Clinic Address/Location: 1621 Front Street, Henderson, NE 68371
Best way for a provider to refer a patient to the clinic: (402) 723-4512

Clinic Name: Butler County Health Care Center
Clinic Address/Location: 372 South 9th Street, David City, NE 68632
Best way for a provider to refer a patient to the clinic: (402) 367-1219

Clinic Name: Seward Family Medical Clinic
Clinic Address/Location: 250 North Columbia Avenue, Seward, NE 68434
Best way for a provider to refer a patient to the clinic: (402) 643-4800

Clinic Name: Utica Family Medical Center
Clinic Address/Location: 100 4th Street, Utica, NE 68456
Best way for a provider to refer a patient to the clinic: (402) 534-2081

Clinic Name: Milford Family Medical Center
Clinic Address/Location: 119 South C Street, Milford, NE 68405
Best way for a provider to refer a patient to the clinic: (402) 761-3307

Lincoln-Lancaster County Health Department (LLCHD)

TEMPORARILY OUT OF PENICILLIN

Clinic Name: Lincoln-Lancaster County Health Department
Clinic Address/Location: 3131 O street, Lincoln, NE 68510
Best way for a provider to refer a patient to the clinic: (402) 441-8054

Clinic Name: Family Health Services – Lincoln
Clinic Address/Location: 5000 St Paul Ave, Burt Hall North Lincoln, NE 68504
Best way for a provider to refer a patient to the clinic: (402) 466-1012

Clinic Name: Planned Parenthood – Lincoln Health Center
Clinic Address/Location: 5631 S 48th St #100, Lincoln, NE 68516
Best way for a provider to refer a patient to the clinic: (877) 859-0587

Loup Basin Public Health Department (LBPHD)

Clinic Name: Valley County Health System
Clinic Address/Location: 2701 L St. Ord, NE 68862
Best way for a provider to refer a patient to the clinic: (308) 728-4312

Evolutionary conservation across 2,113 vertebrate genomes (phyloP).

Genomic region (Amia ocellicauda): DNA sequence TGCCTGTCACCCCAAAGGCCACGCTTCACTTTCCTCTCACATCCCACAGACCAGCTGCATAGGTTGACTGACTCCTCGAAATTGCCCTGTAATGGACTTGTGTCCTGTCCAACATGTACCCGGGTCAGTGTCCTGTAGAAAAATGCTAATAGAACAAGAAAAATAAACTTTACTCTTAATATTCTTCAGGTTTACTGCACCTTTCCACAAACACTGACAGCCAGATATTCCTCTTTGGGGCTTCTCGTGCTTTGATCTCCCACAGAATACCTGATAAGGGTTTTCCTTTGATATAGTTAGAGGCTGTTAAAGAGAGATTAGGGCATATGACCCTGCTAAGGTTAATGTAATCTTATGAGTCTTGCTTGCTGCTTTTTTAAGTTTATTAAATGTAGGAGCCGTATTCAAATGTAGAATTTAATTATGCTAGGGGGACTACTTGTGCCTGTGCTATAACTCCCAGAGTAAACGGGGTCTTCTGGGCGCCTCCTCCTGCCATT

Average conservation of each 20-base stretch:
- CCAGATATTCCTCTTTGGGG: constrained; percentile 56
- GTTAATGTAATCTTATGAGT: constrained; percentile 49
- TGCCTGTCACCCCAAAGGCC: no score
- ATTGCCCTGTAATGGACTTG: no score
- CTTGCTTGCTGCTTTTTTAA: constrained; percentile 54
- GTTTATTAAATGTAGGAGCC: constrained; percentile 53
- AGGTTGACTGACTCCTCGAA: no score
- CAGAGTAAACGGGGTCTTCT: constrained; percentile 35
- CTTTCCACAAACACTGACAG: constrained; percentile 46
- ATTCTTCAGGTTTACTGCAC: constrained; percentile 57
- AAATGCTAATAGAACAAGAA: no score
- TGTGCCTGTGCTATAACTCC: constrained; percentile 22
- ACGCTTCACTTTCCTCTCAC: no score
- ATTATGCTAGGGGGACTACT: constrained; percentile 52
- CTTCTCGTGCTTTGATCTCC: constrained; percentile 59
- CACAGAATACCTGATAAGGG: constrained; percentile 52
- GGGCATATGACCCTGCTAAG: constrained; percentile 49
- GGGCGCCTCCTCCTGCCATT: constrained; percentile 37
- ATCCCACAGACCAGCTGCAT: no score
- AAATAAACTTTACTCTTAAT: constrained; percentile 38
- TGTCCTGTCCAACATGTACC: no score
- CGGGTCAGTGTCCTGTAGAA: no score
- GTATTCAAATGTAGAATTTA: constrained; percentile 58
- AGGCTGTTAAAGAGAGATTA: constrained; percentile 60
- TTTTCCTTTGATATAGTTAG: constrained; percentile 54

Northeast Nebraska Public Health Department (NNPHD)

Clinic Name: Pender Medical Clinic
Clinic Address/Location: 958 Wellness Way, Pender, NE 68047
Best way for a provider to refer a patient to the clinic: (402) 385-1963

North Central District Health Department (NCDHD)

Clinic Name: Antelope Memorial Hospital
Clinic Address/Location: 102 W 9th Street, Neligh, Nebraska 68756
Best way for a provider to refer a patient to the clinic: (402) 887-6379

Clinic Name: Antelope Memorial Hospital, Neligh Clinic
Clinic Address/Location: 109 West 1th Street, Neligh, Nebraska 68756
Best way for a provider to refer a patient to the clinic: (402) 887-6311

Clinic Name: Cherry County Hospital
Clinic Address/Location: 510 North Green Street, Valentine, Nebraska 69201
Best way for a provider to refer a patient to the clinic: (402) 376-2525

Clinic Name: Cherry County Clinic
Clinic Address/Location: 512 North Green Street, Valentine, Nebraska 69201
Best way for a provider to refer a patient to the clinic: (402) 376-3770

Clinic Name: Avera Medical Group Crofton
Clinic Address/Location: 203 West Main Street, Crofton, Nebraska 68730
Best way for a provider to refer a patient to the clinic: (402) 388-2343

Clinic Name: Avera Medical Group O’Neill
Clinic Address/Location: 300 North 2nd Street, Suite 100, O’Neill, Nebraska 68763
Best way for a provider to refer a patient to the clinic: (402) 336-2900

Clinic Name: Greater Sandhills Atkinson
Clinic Address/Location: 418 East 5th Street, Atkinson, Nebraska 68713